Number and Percent of Nonpayers At Record High; More Tax Filers Now See IRS as a Source of Income
"A nonpaying tax return is one filed by an individual or couple who, thanks to legal credits and deductions, owes nothing. Nonpaying status used to be a sure sign of poverty or near-poverty, but Congress and the President have changed the tax laws to pull much of the middle class into the growing pool of nonpayers. The income level at which a typical family of four will owe no income taxes has risen rapidly, now topping $51,000 (see chart above)."
As a result, recently released IRS data for the 2008 tax year show that a record 51.6 million filers had no income tax obligation (see chart, click to enlarge). That means more than 36% of all Americans who filed a tax return for 2008 were nonpayers, raising serious doubts about the ability of the income tax system to continue funding the federal government's ballooning expenditures.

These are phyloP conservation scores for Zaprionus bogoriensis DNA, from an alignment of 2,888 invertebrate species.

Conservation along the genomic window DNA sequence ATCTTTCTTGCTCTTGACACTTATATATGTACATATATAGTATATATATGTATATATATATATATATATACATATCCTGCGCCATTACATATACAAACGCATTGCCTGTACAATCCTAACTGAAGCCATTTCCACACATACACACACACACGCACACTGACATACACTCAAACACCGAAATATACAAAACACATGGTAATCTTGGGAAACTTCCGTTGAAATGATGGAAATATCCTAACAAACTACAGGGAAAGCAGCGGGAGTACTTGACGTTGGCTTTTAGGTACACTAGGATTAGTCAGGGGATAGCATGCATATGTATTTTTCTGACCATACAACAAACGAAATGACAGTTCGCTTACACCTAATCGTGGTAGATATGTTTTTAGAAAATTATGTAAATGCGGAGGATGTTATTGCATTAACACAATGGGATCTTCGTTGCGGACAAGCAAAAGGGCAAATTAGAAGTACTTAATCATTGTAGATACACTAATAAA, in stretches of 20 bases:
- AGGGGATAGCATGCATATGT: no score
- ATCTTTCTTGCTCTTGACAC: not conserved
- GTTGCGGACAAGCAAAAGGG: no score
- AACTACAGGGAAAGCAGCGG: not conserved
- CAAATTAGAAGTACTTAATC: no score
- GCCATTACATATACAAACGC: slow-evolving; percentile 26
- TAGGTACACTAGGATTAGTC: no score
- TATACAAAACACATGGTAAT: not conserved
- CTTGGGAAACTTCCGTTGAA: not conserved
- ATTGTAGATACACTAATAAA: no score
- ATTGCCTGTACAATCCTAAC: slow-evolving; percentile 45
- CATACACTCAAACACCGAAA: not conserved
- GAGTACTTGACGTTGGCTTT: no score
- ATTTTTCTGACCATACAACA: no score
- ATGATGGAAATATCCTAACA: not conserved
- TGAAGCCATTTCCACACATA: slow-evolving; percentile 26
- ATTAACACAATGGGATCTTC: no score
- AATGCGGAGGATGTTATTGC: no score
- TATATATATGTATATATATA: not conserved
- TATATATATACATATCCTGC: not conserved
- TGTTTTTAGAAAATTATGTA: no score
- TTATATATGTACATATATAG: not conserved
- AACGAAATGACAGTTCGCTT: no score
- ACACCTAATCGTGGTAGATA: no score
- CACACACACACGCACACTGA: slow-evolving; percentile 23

Bottom Line: Over the past two decades, Washington lawmakers have increasingly turned to the tax code to deliver social benefits, incentivize behaviors, and funnel money to targeted groups, which they always refer to as "helping the middle class." These measures have not only added complexity to an already Byzantine tax system, they have also eliminated the income tax obligation for millions of tax filers and their families. As a result, a record 51.6 million tax filers—36 percent of all filers—had little or no connection with the basic costs of government in 2008.
Tax years 2009 and 2010 are likely to produce a number of nonpayers equal to or greater than in 2008 because of Obama's new tax credits targeted at lower- and middle-income taxpayers. As the number of refundable tax credits continues to grow, more and more tax filers are seeing the IRS as a source of income, not something to which taxes are paid. The consequences of these trends deserve a broader national discussion than either party in Washington seems willing to engage in."